Azure Kubernetes Service for $1/day

Azure Kubernetes Service for $1/day

If you need a development cluster to learn Kubernetes or manage a small, non-production workload, Azure Kubernetes Service (AKS) is an appealing option.  Microsoft manages the platform and includes the control plane for free, and it has all of the enterprise features.

Unfortunately, it's expensive. However with some elbow grease it can be run for about $1/day. Let me show you how.

Design Goals

My requirement is to host some small workloads. Performance is not important. I had 3 design goals:

  1. Keep the costs low
  2. Run 24/7, with no evictions
  3. Use Linux nodes


Inspired by @staff0rd and @tr_stringer, I focused on 7 areas that have the greatest impact on cost for AKS. 5 are part of the build options, and 2 are additional configuration.

Build options

Use your provisioner of choice to create a new AKS cluster with the following properties.

  1. Node Count = 1.  AKS hosts the control plane, so this node will be dedicated for workloads.
  2. Node Size = Standard_B2s. This is the smallest VM, available in my region, that meets the node requirements of 2 vCPU and 4GB RAM.
  3. Node type = AvailabilitySet. The default ScaleSets don't allow access to the disk configuration of the underlying VMs, which we'll require momentarily.
  4. OS Disk Size = 32. This is the minimum supported by the node.
  5. Load Balancer = basic. This one is important, since the default is standard, and it can't be changed without rebuilding the cluster.

Here is a bicep script with these settings included. Note I also specify the nodeResourceGroup name, so it appears alongside the primary RG in the portal, but this is optional.

resource clusterName_resource 'Microsoft.ContainerService/managedClusters@2021-05-01' = {
  name: 'k8s-cluster'
  location: resourceGroup().location
  properties: {
    kubernetesVersion: '1.21.2'
    dnsPrefix: 'k8s-cluster'
    nodeResourceGroup: '${resourceGroup().name}-aksrg'
    agentPoolProfiles: [
        name: 'nodepool'
        osDiskSizeGB: 32
        count: 1
        vmSize: 'Standard_B2s'
        osType: 'Linux'
        type: 'AvailabilitySet'
        mode: 'System'
    networkProfile: {
      loadBalancerSku: 'basic'
  identity: {
    type: 'SystemAssigned'

Additional Configuration

Our configuration so far is a good start, but it's still using a Pay-As-You-Go pricing tier for the node, and a Premium SSD. Let's make some tweaks.

Reserved Instances

Azure Reserved Instances are commitments made in advance to use  a certain VM SKU. In return for the commitment, the price is lower (though it can still be billed monthly). In my case, I expect to run this cluster 24/7 indefinitely, so I can take advantage of the discount.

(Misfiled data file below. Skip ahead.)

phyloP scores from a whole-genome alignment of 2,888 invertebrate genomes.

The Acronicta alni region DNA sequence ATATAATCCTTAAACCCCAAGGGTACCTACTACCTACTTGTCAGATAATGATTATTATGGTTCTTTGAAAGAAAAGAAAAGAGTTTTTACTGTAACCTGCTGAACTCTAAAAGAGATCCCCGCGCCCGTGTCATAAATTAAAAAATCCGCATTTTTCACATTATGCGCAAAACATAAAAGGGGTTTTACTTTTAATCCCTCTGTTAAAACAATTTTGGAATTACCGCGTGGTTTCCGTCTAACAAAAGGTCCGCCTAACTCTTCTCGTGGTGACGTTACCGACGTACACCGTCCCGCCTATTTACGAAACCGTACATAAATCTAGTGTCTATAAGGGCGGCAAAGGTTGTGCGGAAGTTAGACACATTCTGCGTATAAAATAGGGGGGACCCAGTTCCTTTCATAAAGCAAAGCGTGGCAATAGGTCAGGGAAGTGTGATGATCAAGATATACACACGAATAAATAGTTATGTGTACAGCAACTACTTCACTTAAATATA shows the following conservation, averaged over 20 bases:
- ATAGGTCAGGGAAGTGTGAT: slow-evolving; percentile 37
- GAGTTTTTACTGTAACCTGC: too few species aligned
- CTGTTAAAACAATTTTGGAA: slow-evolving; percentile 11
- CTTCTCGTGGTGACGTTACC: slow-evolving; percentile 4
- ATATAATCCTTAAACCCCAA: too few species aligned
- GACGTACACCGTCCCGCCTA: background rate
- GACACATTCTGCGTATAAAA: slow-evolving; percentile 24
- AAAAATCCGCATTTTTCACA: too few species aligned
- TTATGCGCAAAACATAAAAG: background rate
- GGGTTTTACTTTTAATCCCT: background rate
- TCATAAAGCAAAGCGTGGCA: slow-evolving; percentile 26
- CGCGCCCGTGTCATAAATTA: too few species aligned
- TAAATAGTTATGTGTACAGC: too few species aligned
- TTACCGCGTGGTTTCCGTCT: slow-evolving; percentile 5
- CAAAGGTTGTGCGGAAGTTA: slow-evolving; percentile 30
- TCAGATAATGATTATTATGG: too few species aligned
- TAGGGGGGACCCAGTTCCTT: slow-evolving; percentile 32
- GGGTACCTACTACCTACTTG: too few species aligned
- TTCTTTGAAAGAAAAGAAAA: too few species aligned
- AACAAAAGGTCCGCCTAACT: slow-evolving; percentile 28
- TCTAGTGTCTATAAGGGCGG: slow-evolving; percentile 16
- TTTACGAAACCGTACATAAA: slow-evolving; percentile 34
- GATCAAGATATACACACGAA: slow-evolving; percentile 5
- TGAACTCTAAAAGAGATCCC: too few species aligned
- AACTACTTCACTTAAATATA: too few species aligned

Azure Reservation

Make sure to match the Product name to the SKU of the cluster VM (in my case, Standard_B2s, and Azure takes care of applying the discount automatically.

Standard SSD

Finally, let's look at the disk. When creating a typical VM, you have an option to specify the disk type (Standard or Premium), with defaults derived from the selected VM size. With AKS there is no such option, meaning we'll end up with the (performant but expensive ) Premium Managed SSDs. We need a workaround.

When we created the cluster, we opted for AvailabilitySet, which allows changes to disks attached to running VMs. Simply deallocate the VM, change the disk type, and re-start. No data is lost, and the Kubernetes will restore itself to a healthy status.

Once complete, the disk configuration will look like this:

AKS nodepool disk configuration

If automation is your jam, here's a simple bash script you can run from the CLI. Specify the NodePool resource group (where the VM AvailabilitySet for the cluster resides), and the script will update the disks automatically.

Many thanks to this comment by @jdudleyie for the inspiration.


# This script will downgrade the disks on the aks nodes to standard_lrs to save costs.

# exit when any command fails
set -e


vmIds=$(az vm list --resource-group "$resourceGroupName" --query "[].id" --output tsv)
echo $vmIds
for vmId in $vmIds
echo "---"
echo "Checking VM $vmId"

vmName="$(az vm get-instance-view --ids "$vmId" --query "name" --output tsv)"
echo "VM name $vmName"

vmDiskId=$(az vm get-instance-view --ids "$vmId" --query "" --output tsv)
echo "VM disk $vmDiskId"

vmDiskSku=$(az disk show --ids "$vmDiskId" --query "" --output tsv)
echo "VM disk SKU $vmDiskSku"

if [ $vmDiskSku = "$sku" ]
    echo "VM disk SKU doesn't need to be changed"

echo "Deallocate VM"
az vm deallocate --id "$vmId"

echo "Updating VM disk SKU"
az disk update --ids "$vmDiskId" --sku "$sku" --remove creationData.galleryImageReference

echo "Start VM"
az vm start --id "$vmId"

echo "---"
echo "Done"


That's it! In my experience, this configuration runs about $1/day (including the cost of the reserved instance), performs well for a few small workloads, and provides all of the capabilities we know and love about AKS.